SAN DIEGO (KGTV) — Following warnings from some Catholic leaders about receiving Johnson & Johnson's coronavirus vaccine, the head of the Roman Catholic Diocese of San Diego says the shot is "entirely morally legitimate."
This week, the Archdiocese in New Orleans and St. Louis warned that the company's vaccine is "morally compromised" because it's produced using cell lines developed from aborted fetuses.
According to Religion News Service, Johnson & Johnson's vaccine uses cells cloned from aborted fetuses from the early 1970s. The company said in a statement to the Associated Press that no fetal tissue is used in the vaccine.
Bishop Robert W. McElroy, head of the Roman Catholic Diocese of San Diego, said in a statement on Wednesday that getting the vaccine is "truly showing love for our neighbor and our God."
"Because we live in a complicated world, Catholic moral teaching is often highly complex and nuanced in its reasoning about how to navigate the issues of balancing good and evil in confronting ethical choices.
But on the concrete moral and pastoral question of receiving the Pfizer, Moderna, Johnson and Johnson or Astra-Zeneca vaccines, I want to make clear to the Catholic communities of San Diego and Imperial Counties that in the current pandemic moment, with limited vaccine options available to achieve healing for our nation and our world, it is entirely morally legitimate to receive any of these four vaccines, and to recognize, as Pope Francis has noted, that in receiving them we are truly showing love for our neighbor and our God."
"Bishop McElroy's message is clear: the most important thing is an act of charity and love for your neighbor, to save lives," said Charles Binkley, Director of Bioethics at the Markkula Center for Applied Ethics at Santa Clara University.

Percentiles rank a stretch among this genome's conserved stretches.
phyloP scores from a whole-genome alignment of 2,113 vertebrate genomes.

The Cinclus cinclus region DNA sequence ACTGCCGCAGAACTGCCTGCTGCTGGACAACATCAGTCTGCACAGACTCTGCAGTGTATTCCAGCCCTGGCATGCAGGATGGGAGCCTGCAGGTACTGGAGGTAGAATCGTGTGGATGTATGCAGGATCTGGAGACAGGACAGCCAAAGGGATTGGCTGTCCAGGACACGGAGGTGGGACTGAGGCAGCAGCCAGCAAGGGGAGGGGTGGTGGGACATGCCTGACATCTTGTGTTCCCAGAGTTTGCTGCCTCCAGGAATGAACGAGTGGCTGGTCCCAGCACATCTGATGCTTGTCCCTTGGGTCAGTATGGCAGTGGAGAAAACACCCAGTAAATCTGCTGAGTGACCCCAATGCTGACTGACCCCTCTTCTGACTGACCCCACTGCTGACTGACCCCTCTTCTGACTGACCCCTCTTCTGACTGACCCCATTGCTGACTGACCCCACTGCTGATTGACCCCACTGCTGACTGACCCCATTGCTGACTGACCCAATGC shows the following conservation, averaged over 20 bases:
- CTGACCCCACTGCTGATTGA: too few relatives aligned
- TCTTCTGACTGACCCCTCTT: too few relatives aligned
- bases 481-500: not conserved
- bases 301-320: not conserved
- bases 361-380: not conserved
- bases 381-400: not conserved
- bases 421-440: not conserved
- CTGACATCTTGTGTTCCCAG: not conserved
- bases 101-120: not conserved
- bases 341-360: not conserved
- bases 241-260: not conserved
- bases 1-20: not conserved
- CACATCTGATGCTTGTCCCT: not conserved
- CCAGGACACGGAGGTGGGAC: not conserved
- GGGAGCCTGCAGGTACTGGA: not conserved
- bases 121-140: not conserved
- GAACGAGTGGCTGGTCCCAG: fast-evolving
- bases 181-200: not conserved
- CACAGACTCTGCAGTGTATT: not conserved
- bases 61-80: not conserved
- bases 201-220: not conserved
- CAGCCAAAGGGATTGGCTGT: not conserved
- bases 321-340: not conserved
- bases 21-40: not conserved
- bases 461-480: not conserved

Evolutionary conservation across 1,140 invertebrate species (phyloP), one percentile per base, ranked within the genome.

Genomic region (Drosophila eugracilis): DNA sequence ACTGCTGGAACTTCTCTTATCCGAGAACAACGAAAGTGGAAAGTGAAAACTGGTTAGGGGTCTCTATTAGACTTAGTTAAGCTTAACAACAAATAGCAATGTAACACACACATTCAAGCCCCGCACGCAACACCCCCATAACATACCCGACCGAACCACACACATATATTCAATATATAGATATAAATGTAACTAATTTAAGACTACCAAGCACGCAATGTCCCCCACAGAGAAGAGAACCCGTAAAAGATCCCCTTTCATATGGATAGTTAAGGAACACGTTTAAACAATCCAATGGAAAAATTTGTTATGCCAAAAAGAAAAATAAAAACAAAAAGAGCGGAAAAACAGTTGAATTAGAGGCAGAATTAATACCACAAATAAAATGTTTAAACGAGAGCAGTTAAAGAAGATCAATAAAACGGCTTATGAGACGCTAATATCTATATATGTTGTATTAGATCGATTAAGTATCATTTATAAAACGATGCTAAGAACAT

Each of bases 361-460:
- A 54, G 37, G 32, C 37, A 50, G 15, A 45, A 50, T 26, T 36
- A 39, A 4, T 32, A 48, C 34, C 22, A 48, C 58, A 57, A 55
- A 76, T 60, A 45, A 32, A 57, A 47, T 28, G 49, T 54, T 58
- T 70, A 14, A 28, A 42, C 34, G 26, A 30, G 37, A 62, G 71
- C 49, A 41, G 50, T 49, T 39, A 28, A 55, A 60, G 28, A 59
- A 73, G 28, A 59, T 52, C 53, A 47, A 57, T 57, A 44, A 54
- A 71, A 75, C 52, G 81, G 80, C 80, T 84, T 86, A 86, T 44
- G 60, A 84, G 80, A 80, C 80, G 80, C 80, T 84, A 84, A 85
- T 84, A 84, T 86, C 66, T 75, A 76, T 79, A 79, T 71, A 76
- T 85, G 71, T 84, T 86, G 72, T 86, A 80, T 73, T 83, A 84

Last year, the Vatican said, "it is morally acceptable to receive Covid-19 vaccines that have used cell lines from aborted fetuses in their research and production process."
"The fundamental reason for considering the use of these vaccines morally licit is that the kind of cooperation in evil (passive material cooperation) in the procured abortion from which these cell lines originate is, on the part of those making use of the resulting vaccines, remote. The moral duty to avoid such passive material cooperation is not obligatory if there is a grave danger, such as the otherwise uncontainable spread of a serious pathological agent -- in this case, the pandemic spread of the SARS-CoV-2 virus that causes Covid-19. It must therefore be considered that, in such a case, all vaccinations recognized as clinically safe and effective can be used in good conscience with the certain knowledge that the use of such vaccines does not constitute formal cooperation with the abortion from which the cells used in production of the vaccines derive. It should be emphasized, however, that the morally licit use of these types of vaccines, in the particular conditions that make it so, does not in itself constitute a legitimation, even indirect, of the practice of abortion, and necessarily assumes the opposition to this practice by those who make use of these vaccines."
The Associated Press contributed to this report.